Linguine Alle Vongole - A Cooking Lesson From Madre & Zia

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Linguine Alle Vongole - A Cooking Lesson From Madre & Zia

There’s me- gawping over the stove, compensating for my inability to communicate with animated facial expressions and excitable noises. To many, this behaviour would have been received with bewilderment, or even irritation. But drama and overemphasis is clearly quite welcome in an Italian kitchen. Indeed, Gina and Bianca appear to find my eagerness entertaining and heart-warming. Of course - for these two highly characterful sisters, cooking is a ritual with the primary purpose of generating happiness. As the room began to fill with the inviting smell of clams sizzling in white wine, life certainly started to improve.

Bianca (left) & Gina (right)

Bianca (left) & Gina (right)

The four of us clamber into Gina’s charming, light blue 1999 Fiat 600; full of personality but lacking in seatbelts! Safety swiftly put to one side, we head to Marina di Camerota’s fantastic pescheria, Peppenella, and in keeping with the small town vibe, are greeted warmly by owner Angelo Santuccio. Gina and Bianca energetically chat away with the staff, the standoffish and hostile environment of the London commutor’s life feeling a distant memory. Rather bizzarely but nonetheless received with gratitude, we are offered a sugared almond while we wait. Unlike most fishmongers back home, Peppenella operates both as a shop and a restaurant; customers are free to pick their seafood on the spot and wait while it is cooked in front of them. As tempting as this undoubtably was, when you have Gina and Bianca offering to cook for you, no other option could possibly compete. Clara and I chomp away on our sugered almonds while Gina and Bianca rapidly and efficiently work their way round the well-decorated seafood counter. 1 octopus, 2 squids, and 2 kilos of clams later - we make the short journey home, the two sisters launching straight for the kitchen with quite some impetus and purpose. It was time to feast.

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The collaboration and organisation between the two sisters was immediately striking, Gina assuming the role of head chef with Bianca playing the supportive but equally imporant role of sous-chef. Together, though, they are very much a collective unit. They both share the task of sorting through the clams, a very significant part of preparing vongole for safety reasons. This is all done with two big smiles and lots of giggles, reflecting the reoccuring theme that both sisters do not find cooking to be stressful or a chore, but quite the contrary an enjoyable and even therepeutic experience. While the clams are cooking, the squid is washed and cut by Gina before being handed over to Bianca to be shaped into rings. After being submerged in homemade batter, they are then crisped up in peanut oil. As the first batch is finished, Gina and Bianca do what Italians do best - feed others. They must know how great their calamari is, but nonetheless insist on a second opinion. To be thorough, I gave my opinion several times and ended up scoffing a portion before we had even sat down for lunch. My greed barely caused a dent, and out came the biggest platter of fried calamari that I’ve ever seen. Bianca and I both seem to share a particular love for the tenticles, but she of course insists that I eat the last one. Similarly, when dishing up the vongole, Gina generously but disproportionately fills my plate with clams at the expense of her own portion. My feeling of greed seemed to move in correlation with their genorisity. But if one of Gina and Bianca’s intentions with their cooking was to generate happiness, then they certainly achieved this. Home cooking just doesn’t get better than this, and it can of course be put down partially to the freshness of the ingredients used. But mostly, it must not be underestimated how much of a difference it made to have these two sisters in control of these ingredients, their skill and personalities permeating through the flavours of the food. Cooking comes as naturaly to Gina and Bianca as breathing does to me.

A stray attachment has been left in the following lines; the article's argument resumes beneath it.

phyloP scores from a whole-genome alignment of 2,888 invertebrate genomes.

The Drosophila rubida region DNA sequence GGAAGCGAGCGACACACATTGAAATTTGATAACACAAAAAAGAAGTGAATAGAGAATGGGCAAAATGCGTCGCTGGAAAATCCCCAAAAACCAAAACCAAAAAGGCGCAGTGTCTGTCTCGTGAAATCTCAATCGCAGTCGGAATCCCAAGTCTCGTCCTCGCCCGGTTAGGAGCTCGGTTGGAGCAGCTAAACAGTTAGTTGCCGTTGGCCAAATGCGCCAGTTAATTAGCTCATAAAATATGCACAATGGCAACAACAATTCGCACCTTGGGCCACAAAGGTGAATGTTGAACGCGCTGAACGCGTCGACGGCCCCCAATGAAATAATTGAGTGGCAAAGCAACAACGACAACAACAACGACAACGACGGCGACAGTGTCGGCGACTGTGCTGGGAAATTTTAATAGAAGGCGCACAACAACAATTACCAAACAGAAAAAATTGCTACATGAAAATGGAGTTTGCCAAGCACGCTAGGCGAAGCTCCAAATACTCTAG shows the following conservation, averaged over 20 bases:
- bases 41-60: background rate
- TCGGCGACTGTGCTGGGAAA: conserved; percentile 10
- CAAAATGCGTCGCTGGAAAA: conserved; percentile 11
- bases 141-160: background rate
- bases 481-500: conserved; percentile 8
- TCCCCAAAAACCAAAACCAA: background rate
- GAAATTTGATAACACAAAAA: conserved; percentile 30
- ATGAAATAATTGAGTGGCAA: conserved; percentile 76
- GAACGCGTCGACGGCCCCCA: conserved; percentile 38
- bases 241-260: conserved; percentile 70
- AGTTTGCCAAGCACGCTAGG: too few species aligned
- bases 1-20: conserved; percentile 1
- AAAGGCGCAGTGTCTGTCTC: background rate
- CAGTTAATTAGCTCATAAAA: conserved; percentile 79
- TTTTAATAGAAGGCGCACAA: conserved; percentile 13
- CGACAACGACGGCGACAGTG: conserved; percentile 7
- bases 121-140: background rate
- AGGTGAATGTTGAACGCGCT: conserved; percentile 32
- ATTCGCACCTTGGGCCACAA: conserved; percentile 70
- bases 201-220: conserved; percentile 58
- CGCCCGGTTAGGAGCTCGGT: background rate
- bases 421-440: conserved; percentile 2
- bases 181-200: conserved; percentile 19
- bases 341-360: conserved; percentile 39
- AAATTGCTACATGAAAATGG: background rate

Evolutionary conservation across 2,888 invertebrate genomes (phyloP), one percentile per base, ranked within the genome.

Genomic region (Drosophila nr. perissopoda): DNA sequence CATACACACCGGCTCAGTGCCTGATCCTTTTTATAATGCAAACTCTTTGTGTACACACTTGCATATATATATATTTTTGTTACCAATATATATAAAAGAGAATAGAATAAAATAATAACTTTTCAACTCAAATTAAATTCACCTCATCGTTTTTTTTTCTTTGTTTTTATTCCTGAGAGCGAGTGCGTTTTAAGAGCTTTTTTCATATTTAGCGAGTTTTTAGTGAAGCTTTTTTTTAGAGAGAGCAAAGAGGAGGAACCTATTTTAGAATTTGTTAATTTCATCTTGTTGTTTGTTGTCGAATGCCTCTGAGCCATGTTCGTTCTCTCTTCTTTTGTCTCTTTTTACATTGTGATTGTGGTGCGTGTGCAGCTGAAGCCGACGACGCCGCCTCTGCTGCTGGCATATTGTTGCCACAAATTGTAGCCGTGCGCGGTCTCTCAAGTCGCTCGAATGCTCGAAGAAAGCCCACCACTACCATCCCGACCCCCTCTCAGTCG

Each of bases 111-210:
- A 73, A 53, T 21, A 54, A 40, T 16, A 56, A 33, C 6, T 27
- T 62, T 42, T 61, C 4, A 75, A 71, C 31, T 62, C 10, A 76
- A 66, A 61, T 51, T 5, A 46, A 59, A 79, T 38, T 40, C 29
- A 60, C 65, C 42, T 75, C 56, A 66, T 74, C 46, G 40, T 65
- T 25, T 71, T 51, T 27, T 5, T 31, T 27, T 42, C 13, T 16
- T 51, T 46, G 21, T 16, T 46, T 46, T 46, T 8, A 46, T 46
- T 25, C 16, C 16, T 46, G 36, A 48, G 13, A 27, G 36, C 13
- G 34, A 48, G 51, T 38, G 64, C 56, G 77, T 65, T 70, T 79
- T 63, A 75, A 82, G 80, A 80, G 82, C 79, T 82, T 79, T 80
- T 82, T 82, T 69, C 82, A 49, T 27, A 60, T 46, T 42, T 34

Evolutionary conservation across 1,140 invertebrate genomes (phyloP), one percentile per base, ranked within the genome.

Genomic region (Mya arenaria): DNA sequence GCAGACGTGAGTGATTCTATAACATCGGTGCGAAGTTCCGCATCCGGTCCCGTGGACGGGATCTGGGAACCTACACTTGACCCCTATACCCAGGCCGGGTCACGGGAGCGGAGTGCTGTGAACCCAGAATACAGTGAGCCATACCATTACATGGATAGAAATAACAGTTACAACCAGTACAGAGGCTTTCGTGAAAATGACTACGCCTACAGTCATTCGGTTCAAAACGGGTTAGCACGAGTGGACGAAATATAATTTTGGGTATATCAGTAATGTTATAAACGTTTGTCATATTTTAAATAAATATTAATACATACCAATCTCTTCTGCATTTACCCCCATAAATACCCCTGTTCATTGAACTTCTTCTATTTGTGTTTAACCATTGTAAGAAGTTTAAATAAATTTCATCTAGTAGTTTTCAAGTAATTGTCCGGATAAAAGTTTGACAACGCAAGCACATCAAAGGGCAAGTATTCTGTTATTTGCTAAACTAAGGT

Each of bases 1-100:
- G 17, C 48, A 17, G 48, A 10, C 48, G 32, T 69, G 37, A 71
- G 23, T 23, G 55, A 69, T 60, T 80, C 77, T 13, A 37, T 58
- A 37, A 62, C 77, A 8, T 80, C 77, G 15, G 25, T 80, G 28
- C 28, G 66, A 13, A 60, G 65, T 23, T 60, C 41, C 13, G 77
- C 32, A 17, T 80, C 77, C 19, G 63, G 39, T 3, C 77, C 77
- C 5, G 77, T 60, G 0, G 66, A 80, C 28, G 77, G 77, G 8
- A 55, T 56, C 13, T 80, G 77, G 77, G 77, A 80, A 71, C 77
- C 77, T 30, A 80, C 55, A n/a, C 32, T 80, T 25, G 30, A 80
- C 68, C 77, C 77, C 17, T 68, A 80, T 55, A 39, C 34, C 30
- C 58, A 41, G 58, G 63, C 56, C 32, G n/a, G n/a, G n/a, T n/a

Very few would disagree that it is courteous to do the washing up if someone else has cooked for you. But this was never going to happen, and my offer was utterly futile. If there’s one thing Gina and Bianca seem to love as much as cooking, it’s cleaning!

Linguine Alle Vongole (Serves 4)

Ingredients

  • 2 kilos of live clams

  • 2 cloves of garlic

  • Extra virgin olive oil

  • 6 vine cherry tomatoes

  • 500g linguine (Rummo or Garofalo)

  • A glass of white wine

  • 20g fresh parsley

  • Black pepper

Method

  1. Put the clams in salty water so that all the residue sand is cleaned away before being cooked. Discard any clams that are blackened at this point.

  2. Put the garlic and olive oil in the pan

  3. Once the garlic begins to brown, add the live clams and add white wine.

  4. In another pan, boil the cherry tomatoes for a couple of minutes and then peel their skin off.

  5. The clams should all be open after about 10 minutes. Any clams that do not open should be removed. At this point, add the cherry tomatoes.

  6. Cook the linguine in salted water until al dente, and add the pasta with some of the cooking water to the clams. Cook on a high flame for 30 seconds.

  7. Serve with fresh parsley.

Cook, RecipeJake Levy